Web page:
Liz Truss sheds tear as she reveals impact on her teenage daughters of short-lived premiership

Liz Truss shed a tear during an interview as she opened up about the impact of her short-lived premiership on her two teenage daughters.

The former Conservative Prime Minister, who became the UK’s shortest-ever serving premier after her ‘mini budget’ disastrously blew up in September 2022, wiped away a tear as she was asked about the fallout’s impact on her two daughters, Liberty and Frances.

Speaking to GB News’ Chopper’s Political Podcast on Thursday, she said: “I think I find it hardest when it's to do with my children. Everything else I can take.”

She said she found criticism “difficult” when it came to her daughters, saying: “I tell them not to read the papers and not to look at Twitter."

In her new book, Ten Years To Save The West, the 48-year-old wrote how “most children find out about the fallibilities of their parents over a number of years. Mine saw all of mine publicly exposed in very short order".

Former prime minister Liz Truss resigned in October 2022 (PA Wire)
Former prime minister Liz Truss resigned in October 2022 (PA Wire)

The book also reveals that at one point her daughter Liberty telephoned her from her school playing field urging her not to resign.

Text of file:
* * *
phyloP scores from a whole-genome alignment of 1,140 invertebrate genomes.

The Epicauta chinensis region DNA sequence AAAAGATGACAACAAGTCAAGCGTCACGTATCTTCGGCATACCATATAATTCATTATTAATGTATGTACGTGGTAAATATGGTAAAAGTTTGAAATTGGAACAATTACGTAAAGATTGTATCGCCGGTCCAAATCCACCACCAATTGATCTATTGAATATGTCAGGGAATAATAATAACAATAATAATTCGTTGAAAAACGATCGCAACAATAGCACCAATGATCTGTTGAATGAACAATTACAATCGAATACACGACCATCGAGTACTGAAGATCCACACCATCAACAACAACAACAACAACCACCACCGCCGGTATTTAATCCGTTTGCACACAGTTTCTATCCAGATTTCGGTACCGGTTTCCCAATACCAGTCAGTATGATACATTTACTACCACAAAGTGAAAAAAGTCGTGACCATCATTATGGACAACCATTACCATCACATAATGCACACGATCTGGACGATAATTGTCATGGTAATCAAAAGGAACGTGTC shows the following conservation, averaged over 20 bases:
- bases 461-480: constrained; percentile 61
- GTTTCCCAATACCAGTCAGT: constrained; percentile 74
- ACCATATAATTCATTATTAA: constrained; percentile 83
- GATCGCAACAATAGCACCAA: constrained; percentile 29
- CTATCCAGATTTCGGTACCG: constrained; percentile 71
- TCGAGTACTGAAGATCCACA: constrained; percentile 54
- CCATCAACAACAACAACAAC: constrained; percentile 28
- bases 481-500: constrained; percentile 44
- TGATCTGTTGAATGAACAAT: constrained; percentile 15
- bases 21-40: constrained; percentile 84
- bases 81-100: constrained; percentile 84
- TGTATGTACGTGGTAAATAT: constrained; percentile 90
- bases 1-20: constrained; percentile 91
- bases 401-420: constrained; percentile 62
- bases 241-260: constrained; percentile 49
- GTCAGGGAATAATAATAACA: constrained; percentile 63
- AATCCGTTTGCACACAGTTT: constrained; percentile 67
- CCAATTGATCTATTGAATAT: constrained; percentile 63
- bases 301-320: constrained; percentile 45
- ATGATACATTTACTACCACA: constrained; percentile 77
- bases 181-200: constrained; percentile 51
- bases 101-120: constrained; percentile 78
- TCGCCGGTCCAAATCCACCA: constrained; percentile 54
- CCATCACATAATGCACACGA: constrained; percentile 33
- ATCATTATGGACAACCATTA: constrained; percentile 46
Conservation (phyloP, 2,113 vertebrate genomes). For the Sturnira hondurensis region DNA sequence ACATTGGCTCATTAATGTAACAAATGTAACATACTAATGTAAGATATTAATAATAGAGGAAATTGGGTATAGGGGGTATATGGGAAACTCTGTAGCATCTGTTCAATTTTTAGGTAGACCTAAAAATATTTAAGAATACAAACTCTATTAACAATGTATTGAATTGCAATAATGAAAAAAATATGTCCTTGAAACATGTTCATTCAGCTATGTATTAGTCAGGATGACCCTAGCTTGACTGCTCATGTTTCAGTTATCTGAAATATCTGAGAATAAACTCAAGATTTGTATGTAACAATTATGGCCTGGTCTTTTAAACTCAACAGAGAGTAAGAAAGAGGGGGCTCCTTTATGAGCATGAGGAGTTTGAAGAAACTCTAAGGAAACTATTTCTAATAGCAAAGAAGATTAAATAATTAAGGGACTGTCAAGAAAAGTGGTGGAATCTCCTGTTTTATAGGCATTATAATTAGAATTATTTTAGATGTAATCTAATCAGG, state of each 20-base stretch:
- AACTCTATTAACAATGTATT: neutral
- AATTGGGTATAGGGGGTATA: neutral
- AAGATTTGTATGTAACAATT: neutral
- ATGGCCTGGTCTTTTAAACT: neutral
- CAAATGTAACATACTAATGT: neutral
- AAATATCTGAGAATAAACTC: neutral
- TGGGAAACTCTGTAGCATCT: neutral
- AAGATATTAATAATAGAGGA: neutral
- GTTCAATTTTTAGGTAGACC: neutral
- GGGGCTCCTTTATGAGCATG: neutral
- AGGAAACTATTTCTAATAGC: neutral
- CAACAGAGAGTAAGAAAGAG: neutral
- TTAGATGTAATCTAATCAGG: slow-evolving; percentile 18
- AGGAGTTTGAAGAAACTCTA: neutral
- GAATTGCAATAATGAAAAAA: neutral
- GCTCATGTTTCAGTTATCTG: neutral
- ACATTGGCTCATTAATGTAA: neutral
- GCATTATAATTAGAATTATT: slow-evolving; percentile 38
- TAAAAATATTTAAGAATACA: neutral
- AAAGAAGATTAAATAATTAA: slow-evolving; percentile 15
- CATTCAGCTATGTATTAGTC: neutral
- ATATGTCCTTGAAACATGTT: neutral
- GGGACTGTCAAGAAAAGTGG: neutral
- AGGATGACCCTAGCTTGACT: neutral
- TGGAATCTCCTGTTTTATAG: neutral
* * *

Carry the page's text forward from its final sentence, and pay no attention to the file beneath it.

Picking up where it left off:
But Ms Truss told the podcast: “It was a bit late by then. It was a bit… I had sort of written the resignation speech by then when she phoned.”

Separately while promoting her book, the South West Norfolk MP previously revealed the late Queen's final words to her in their first and only official meeting.

Queen Elizabeth II is said to have told the then-prime minister: “I'll see you next week" as they met at Balmoral on September 6 2022, just two days before the monarch's death.

Some 15 prime ministers led the country during Elizabeth II's reign, with Ms Truss being the last of them.

She has also refused to rule out running for leader of the Conservative Party again.

The Tory former prime minister claimed she had "unfinished business" at the top of politics, declining to rule out another leadership bid.

Asked by LBC earlier this week if she would want to return to frontline politics in the event the Conservatives lose the coming general election, Ms Truss said: “I definitely have unfinished business. Definitely. And I think the Conservative Party has unfinished business.

“I think, if we're honest with ourselves, we haven't done enough to reverse the Blair legacy."